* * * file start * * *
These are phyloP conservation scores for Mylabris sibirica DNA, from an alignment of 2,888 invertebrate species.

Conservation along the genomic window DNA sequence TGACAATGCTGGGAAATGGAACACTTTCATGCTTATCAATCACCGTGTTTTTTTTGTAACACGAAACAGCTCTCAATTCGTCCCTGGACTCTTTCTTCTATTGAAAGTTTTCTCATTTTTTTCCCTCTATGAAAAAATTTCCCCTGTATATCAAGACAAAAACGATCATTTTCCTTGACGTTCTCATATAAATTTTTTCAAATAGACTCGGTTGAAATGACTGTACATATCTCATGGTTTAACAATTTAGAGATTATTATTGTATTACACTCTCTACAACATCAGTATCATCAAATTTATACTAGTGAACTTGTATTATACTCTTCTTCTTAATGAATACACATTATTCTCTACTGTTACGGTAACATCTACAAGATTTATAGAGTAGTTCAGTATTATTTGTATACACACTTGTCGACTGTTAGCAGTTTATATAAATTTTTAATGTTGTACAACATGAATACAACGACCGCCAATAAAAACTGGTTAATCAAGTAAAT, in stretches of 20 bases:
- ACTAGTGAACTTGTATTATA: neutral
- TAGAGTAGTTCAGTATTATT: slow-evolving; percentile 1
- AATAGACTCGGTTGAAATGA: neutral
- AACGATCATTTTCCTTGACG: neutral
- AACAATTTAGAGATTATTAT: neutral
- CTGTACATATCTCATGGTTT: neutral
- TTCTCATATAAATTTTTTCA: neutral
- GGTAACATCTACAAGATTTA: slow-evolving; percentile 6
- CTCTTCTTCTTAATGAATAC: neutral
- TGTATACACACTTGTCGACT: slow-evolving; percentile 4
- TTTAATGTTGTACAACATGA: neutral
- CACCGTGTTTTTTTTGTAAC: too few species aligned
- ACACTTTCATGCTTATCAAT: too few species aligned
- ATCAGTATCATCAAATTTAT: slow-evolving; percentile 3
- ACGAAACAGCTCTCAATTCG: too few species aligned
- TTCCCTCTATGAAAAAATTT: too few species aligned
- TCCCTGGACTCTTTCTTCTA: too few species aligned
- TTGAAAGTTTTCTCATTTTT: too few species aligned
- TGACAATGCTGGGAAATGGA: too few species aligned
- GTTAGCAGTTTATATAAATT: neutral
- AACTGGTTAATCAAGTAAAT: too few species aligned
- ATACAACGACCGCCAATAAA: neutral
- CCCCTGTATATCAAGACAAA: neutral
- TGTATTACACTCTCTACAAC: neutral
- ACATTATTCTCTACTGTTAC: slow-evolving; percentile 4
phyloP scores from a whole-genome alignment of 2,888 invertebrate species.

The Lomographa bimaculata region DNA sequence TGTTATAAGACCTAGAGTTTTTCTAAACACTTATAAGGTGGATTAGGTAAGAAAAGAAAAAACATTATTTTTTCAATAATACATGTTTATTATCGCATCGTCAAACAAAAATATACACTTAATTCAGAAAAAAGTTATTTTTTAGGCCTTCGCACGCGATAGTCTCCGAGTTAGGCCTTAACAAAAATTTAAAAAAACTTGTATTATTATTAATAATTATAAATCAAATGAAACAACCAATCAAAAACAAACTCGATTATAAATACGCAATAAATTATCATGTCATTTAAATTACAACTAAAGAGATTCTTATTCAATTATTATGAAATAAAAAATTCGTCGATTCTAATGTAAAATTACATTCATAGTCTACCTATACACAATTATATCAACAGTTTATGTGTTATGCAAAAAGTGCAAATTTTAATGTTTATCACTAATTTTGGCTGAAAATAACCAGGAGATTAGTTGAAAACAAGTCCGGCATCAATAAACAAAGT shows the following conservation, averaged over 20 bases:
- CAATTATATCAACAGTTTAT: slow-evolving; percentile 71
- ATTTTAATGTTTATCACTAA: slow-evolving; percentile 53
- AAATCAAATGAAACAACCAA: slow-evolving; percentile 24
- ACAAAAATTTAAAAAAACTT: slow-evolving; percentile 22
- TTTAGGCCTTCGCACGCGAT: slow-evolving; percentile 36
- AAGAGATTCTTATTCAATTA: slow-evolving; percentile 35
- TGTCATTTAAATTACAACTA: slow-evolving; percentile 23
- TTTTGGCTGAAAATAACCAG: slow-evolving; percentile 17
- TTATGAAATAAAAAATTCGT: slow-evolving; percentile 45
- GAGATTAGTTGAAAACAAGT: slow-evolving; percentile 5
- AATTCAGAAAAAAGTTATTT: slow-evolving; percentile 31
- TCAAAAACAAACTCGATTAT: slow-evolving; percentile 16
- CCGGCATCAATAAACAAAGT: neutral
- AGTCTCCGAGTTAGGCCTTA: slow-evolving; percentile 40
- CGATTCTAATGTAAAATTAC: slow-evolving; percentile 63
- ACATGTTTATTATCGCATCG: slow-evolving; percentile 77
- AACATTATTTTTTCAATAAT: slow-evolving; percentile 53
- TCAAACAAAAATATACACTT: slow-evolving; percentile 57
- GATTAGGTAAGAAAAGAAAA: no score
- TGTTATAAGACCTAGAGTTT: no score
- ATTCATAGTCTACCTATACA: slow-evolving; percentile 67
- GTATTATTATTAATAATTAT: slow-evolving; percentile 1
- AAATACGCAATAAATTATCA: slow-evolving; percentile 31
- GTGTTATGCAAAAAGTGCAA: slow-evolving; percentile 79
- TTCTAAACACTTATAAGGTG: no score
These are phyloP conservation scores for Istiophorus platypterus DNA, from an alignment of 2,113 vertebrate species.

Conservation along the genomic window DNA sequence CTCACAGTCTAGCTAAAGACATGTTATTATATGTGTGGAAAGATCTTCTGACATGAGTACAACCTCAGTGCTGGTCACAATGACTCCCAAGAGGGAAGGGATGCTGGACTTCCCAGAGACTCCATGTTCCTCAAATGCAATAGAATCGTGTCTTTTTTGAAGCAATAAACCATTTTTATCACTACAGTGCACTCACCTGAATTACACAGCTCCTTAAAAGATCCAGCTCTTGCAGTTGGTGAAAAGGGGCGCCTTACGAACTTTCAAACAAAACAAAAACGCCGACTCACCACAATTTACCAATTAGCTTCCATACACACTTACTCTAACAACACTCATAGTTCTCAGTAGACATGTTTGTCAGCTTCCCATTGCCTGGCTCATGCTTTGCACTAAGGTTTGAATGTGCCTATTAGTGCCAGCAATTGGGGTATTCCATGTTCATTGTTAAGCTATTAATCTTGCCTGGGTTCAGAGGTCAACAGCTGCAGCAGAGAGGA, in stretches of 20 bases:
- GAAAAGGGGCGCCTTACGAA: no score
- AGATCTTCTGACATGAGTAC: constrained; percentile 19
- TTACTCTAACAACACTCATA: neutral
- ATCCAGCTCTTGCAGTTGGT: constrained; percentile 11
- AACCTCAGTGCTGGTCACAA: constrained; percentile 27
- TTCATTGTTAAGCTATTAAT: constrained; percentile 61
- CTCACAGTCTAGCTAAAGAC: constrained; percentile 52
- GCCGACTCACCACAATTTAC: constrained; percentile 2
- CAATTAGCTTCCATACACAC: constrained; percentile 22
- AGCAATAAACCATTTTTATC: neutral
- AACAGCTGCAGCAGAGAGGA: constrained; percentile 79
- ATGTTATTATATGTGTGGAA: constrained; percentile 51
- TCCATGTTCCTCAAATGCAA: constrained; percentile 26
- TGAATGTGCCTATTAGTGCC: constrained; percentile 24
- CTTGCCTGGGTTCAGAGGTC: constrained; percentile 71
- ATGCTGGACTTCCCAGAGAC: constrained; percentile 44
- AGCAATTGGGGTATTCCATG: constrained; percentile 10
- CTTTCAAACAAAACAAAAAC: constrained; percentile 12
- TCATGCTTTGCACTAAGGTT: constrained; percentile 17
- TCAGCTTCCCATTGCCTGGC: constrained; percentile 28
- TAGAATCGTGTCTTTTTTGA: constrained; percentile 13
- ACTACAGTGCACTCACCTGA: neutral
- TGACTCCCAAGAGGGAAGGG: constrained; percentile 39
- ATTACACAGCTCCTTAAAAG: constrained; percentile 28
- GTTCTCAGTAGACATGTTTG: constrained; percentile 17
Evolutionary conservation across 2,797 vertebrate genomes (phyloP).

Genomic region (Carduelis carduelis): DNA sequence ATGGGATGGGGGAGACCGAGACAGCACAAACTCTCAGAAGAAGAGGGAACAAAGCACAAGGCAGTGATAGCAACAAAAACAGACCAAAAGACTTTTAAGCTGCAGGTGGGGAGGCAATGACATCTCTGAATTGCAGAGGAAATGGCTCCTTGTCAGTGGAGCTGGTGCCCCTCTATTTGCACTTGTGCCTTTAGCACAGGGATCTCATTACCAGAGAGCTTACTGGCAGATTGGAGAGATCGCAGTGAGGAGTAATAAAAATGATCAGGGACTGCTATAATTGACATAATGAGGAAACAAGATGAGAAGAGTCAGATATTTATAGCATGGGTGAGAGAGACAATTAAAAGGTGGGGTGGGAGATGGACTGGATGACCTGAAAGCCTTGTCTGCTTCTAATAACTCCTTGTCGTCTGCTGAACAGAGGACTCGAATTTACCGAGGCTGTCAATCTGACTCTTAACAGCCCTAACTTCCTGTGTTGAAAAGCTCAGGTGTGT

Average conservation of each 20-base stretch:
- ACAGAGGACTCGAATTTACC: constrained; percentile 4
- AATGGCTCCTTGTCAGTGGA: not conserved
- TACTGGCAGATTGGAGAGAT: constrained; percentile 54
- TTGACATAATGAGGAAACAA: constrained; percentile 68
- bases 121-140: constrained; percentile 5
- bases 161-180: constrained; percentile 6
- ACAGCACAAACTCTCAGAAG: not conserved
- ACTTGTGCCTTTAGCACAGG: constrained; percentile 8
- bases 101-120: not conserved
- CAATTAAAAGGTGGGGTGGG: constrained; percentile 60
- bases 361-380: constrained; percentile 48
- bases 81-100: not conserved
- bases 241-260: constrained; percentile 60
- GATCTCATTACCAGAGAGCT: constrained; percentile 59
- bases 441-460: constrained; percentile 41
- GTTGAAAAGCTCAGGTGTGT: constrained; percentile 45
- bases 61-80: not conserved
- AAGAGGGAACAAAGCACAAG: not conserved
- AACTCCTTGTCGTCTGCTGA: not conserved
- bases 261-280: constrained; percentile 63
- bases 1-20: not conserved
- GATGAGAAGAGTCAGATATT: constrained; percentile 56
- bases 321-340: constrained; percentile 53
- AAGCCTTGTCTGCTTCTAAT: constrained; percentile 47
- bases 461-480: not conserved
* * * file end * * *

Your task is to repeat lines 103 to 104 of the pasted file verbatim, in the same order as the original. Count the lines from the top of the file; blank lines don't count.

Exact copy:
- AACTCCTTGTCGTCTGCTGA: not conserved
- bases 261-280: constrained; percentile 63